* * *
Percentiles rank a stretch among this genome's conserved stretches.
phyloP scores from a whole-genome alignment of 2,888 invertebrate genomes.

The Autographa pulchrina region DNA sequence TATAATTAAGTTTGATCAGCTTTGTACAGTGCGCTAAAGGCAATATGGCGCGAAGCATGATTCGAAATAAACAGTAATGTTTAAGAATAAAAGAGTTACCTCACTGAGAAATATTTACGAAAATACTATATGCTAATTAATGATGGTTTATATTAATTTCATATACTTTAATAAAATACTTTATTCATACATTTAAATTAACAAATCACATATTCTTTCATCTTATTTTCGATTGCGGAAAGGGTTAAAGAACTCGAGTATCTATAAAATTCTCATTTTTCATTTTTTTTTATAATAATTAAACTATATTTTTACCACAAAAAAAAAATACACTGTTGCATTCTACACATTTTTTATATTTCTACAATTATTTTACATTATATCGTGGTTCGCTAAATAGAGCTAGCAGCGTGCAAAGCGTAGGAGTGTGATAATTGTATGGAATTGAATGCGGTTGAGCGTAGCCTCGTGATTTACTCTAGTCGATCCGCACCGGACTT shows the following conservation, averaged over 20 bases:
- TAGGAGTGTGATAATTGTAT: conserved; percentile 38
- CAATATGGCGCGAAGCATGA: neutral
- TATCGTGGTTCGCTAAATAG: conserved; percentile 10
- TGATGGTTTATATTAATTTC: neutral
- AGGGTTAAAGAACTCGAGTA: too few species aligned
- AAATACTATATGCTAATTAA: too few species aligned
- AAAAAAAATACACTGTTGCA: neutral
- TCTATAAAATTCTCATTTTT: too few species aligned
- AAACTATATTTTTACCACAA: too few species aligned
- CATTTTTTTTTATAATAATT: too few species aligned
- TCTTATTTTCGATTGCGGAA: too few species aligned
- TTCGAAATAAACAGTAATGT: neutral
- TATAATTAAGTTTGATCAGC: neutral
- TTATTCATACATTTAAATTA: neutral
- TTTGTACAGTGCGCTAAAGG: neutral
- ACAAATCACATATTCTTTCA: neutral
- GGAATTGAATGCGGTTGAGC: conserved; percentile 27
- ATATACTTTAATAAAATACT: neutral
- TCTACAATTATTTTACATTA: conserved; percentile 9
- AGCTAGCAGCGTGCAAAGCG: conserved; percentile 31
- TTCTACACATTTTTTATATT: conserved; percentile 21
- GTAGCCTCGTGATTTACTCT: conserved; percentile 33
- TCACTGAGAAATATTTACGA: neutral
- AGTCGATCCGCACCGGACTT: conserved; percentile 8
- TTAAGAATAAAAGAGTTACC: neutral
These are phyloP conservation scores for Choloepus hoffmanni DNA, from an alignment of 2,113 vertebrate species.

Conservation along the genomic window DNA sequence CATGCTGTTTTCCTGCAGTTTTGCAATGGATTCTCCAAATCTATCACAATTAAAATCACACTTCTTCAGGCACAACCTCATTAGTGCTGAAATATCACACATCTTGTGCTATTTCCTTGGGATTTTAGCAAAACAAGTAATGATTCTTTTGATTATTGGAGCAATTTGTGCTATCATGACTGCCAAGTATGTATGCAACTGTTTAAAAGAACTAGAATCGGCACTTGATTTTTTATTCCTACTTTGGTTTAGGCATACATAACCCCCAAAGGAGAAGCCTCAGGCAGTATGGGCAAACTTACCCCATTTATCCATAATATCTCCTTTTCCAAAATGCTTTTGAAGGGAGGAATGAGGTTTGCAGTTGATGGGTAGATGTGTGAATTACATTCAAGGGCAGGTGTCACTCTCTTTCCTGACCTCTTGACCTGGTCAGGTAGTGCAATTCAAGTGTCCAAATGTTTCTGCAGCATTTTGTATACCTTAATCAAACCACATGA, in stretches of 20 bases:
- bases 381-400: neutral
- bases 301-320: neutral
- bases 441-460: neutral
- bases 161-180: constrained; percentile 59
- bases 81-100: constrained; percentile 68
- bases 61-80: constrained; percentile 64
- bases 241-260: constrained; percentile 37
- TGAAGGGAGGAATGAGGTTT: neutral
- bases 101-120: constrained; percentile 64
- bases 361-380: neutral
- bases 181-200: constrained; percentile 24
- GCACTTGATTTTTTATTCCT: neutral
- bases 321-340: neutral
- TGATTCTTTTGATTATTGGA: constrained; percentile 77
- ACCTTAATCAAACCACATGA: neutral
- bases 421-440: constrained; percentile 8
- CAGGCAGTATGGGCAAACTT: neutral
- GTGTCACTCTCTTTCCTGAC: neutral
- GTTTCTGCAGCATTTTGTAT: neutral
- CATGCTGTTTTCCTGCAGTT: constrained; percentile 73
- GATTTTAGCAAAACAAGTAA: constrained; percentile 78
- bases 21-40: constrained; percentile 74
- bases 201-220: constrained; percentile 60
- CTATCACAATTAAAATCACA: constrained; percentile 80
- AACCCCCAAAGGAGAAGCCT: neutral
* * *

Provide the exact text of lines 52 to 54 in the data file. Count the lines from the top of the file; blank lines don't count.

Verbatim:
- bases 21-40: constrained; percentile 74
- bases 201-220: constrained; percentile 60
- CTATCACAATTAAAATCACA: constrained; percentile 80